When is the right time to join SAG-AFTRA?
This is a golden question for all actors!
Before I moved to LA I was given all sorts of mixed opinions on when I should join the union.
The nuanced titles were also a bit confusing from being Non-Union vs SAG-Eligible vs SAG-AFTRA member.
This blog will explore each category and explain the pros and cons so you can feel confident about your union status.
In other words you have no affiliation or association with SAG-AFTRA. You can seamlessly be hired for any projects that are not associated with SAG-AFTRA and technically union projects as well but not as easily.
PRO: There are a lot more non-union opportunities, projects casting at any given time.
PRO: Most commercial reps are very pro working with non-union actors as there are a ton of opportunities and they receive a large commission check of 20% as opposed to 10% for union commercials.
There is no official vetting or protection in place for actors on most non-union projects such as overtime pay, insurance, and residuals to name a few.
CON: While you might be able to still audition for episodic productions and union commercials the chances of you getting a callback/booking are slimmer due to the fast turnaround most projects have and the extra hoops production must jump through in order to approve you for the job.
CON: Some agents and managers may pressure actors to stay non-union “as long as possible” since their commission on non-union work is 20%. This makes it important to ask yourself if the advice you’re being given is putting your career goals first versus a bigger commission for your reps. If this is resonating with you, and you’re more focused on booking episodic work it might be time to assess if your reps have the interest and incentive to help you reach your goal.
Industry Take One
When speaking to a decision maker for a very well known network procedural I asked them how often they “Taft-Harley” actors. Their answer? “Very rarely because I have to prove you’re the only person outside of all the union actors to do this union job, which can be cumbersome.” I’m not saying that no one Taft-Harleys actors ever but with the super fast landscape of TV it does make sense to help move the decision making process easier by need less paperwork for production.
This gets a little complicated because in order for an episodic production to hire you they have to fill out paperwork, including a form known as Taft-Hartley. In theory it sounds very easy but often times production, especially in TV has a very quick turnaround and if they need you on set tomorrow or next week they might not have time to fill out the paperwork completed and approved by SAG.
If you get hired for a SAG-AFTRA job as a non-union talent you don’t have to join unless you’ve worked 3 union jobs or been hired to be on set for over 30 days as of August 2019.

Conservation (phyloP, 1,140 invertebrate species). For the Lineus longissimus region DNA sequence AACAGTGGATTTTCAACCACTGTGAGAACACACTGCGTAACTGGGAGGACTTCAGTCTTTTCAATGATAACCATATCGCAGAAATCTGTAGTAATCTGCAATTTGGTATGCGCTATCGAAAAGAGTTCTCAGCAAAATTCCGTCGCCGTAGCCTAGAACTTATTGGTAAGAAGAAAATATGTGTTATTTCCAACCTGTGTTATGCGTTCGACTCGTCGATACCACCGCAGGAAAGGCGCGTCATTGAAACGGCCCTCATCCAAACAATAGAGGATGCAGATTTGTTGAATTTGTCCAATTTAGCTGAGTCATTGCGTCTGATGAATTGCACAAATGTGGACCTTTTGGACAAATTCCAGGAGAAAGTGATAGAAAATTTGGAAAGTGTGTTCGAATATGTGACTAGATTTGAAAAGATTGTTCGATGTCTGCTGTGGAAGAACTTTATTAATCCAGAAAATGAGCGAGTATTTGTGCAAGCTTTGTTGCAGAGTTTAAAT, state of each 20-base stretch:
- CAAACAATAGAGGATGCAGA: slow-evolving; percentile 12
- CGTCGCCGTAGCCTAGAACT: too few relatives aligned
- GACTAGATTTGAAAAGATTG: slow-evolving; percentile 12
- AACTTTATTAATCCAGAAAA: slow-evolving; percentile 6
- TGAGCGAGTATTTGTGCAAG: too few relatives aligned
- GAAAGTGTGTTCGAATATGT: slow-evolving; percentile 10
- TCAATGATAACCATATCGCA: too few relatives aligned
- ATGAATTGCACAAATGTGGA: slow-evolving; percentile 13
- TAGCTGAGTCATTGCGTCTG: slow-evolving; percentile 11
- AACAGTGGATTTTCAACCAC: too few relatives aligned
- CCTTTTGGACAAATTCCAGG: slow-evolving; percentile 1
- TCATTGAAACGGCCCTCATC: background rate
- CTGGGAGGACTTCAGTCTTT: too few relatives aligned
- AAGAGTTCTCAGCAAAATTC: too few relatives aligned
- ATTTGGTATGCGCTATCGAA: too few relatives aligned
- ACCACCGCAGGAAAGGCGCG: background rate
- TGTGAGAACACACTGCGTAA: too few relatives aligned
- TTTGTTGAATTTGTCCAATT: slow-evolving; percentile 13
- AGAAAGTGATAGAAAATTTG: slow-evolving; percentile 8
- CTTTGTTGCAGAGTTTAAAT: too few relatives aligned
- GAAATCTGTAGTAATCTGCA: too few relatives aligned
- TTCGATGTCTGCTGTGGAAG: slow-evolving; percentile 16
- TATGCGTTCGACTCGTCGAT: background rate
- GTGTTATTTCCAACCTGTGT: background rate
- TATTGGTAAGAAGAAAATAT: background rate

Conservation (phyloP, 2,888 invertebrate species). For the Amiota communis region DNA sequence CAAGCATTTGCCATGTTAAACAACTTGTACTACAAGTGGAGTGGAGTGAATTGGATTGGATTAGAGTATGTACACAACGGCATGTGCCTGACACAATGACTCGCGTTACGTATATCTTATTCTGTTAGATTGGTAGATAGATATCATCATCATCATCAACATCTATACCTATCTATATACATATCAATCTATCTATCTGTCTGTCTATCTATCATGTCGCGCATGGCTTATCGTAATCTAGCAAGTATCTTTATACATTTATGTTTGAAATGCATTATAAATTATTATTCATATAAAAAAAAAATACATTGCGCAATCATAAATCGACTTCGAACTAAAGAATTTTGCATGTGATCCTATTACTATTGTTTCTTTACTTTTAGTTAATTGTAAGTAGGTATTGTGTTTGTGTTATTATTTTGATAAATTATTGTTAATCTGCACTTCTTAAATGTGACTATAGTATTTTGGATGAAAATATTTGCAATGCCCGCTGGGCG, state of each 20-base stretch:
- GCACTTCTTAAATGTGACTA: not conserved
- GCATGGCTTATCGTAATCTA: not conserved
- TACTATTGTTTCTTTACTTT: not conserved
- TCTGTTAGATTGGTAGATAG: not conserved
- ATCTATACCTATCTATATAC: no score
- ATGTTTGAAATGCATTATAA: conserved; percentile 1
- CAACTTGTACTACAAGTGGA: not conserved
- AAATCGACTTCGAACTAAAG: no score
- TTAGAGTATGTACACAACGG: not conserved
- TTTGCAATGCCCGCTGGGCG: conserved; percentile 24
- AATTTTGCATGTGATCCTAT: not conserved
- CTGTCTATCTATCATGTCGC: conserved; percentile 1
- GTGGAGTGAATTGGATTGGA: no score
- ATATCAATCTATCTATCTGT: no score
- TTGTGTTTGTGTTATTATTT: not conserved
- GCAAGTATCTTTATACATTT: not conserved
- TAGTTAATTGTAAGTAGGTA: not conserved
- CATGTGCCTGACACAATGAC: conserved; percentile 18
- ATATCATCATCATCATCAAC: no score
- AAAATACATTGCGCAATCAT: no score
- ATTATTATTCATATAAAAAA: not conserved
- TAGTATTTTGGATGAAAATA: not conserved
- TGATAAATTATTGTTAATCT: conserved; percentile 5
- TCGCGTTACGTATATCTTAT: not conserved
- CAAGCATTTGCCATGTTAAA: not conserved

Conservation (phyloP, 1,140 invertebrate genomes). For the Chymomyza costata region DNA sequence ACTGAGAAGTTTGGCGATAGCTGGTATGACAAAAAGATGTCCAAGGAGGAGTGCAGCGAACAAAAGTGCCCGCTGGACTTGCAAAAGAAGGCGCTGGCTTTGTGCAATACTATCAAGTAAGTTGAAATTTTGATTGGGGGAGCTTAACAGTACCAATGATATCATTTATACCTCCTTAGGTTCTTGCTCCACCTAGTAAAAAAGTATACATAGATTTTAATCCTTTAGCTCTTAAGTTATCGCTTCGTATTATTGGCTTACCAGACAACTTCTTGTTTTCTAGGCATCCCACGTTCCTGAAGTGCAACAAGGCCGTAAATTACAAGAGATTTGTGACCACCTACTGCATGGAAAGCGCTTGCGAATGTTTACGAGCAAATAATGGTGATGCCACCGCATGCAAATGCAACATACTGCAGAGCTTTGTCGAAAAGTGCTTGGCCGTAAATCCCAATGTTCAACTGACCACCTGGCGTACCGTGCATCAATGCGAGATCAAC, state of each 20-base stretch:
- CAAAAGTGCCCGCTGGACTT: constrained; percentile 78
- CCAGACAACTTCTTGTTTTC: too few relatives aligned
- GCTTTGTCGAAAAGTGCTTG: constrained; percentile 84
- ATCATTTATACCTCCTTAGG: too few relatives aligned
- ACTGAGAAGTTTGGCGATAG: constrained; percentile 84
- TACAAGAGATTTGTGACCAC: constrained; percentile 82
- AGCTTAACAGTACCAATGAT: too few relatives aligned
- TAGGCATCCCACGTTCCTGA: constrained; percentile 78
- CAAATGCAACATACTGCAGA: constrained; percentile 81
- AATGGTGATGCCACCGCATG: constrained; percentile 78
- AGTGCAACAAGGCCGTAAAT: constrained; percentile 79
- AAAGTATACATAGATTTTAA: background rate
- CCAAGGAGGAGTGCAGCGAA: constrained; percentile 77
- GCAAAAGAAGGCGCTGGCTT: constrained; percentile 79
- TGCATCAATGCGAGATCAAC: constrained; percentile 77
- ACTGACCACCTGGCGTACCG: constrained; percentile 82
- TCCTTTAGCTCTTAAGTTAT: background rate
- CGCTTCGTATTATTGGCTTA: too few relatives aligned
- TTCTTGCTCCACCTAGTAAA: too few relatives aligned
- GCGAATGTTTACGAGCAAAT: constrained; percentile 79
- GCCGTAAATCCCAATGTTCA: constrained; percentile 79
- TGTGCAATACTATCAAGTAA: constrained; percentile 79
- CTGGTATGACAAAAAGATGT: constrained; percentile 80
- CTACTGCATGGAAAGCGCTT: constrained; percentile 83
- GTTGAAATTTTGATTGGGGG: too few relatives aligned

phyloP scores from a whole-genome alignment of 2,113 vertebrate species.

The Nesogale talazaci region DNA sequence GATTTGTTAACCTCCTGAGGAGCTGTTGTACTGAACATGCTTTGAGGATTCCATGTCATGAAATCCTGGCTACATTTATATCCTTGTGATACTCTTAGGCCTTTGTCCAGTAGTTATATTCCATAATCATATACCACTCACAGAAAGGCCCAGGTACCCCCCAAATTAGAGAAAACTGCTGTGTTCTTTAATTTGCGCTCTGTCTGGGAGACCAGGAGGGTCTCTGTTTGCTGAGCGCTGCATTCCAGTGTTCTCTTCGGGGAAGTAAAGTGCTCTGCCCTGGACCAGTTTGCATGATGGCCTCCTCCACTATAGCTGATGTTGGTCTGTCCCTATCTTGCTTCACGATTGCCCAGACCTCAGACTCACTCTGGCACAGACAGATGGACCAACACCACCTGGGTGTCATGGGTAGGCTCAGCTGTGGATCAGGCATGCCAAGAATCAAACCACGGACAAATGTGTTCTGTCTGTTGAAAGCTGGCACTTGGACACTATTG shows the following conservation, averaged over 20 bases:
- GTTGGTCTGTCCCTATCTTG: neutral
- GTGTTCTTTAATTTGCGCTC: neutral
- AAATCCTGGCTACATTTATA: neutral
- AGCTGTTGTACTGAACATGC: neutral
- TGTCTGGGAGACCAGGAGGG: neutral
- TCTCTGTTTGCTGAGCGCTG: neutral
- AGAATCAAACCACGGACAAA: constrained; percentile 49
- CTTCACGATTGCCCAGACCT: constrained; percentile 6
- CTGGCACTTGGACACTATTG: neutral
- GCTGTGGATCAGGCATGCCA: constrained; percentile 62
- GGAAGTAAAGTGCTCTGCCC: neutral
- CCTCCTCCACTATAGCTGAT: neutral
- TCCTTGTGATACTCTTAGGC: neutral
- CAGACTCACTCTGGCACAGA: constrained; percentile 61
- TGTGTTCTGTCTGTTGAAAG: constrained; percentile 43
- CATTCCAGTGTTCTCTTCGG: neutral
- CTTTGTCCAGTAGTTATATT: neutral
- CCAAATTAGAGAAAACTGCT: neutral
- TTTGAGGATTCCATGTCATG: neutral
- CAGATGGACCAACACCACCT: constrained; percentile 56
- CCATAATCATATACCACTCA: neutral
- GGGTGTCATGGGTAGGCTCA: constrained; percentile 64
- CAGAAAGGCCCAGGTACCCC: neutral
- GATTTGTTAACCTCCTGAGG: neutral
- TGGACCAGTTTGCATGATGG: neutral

SAG-AFTRA Eligible is a sweet spot according to many (especially reps) because if you want, you can still do non-union work and at the same time be hired seamlessly (sans the initial paperwork) for union jobs.
PRO: If you don’t have a ton of credits and footage many reps prefer that you be SAG-E so that you can get some more experience on set via non union productions but still go out episodically with a fair chance of booking.
THE CON: Some offices won’t bring in actors who are SAG-AFTRA eligible
Industry Take Two
I recently auditioned for a major cable drama. I’d sent the casting office a postcard that mentioned I’d just joined SAG. At the audition, I had a chance to chat with the associate. I said I loved the show and I knew my reps had been submitting me for their show so I was happy to finally be seen. The associate mentioned to me that she had wanted to bring me in previously but my union status was “SAG-E” and they only saw actors that are SAG. This was very enlightening to me- that something as nuanced as being SAG-E vs SAG can affect your chances of getting into certain offices.
You can be hired for any union production without casting/production having to worry about paperwork
PRO: You gain access to a ton of amazing opportunities via SAG-AFTRA such as free industry workshops, networking events to name a fewPRO: You can still AUDITION for non-union productions, and you can encourage that production to complete the union paperwork if they want to hire you.
Some reps might be discouraged to work with actors that are SAG and don’t have a lot of footage.
CON: You can’t do non-union commercials, film and episodic work
Food for thought
To join SAG-AFTRA is a rite of passage for any actor and there is the common argument that if you join SAG-AFTRA you are limited to union work. As someone who hasn’t been acting for very long I knew I needed more footage- so did it make sense to join SAG-AFTRA after just a year into being in LA? It did. I received great advice from one of my pro-union reps (I promise they exist!) who pointed out that non-union productions often don’t cover insurance, overtime or have any guidelines to follow. With the plethora of SAG projects today from New Media to even Student Films there has never been a shortage of SAG productions.
P.S. Looking to find representation that will support you whether you’re union or non-union? Check out our upcoming FREE class, GET SIGNED: 3 Insider Strategies To Get An Agent Who Fights For You!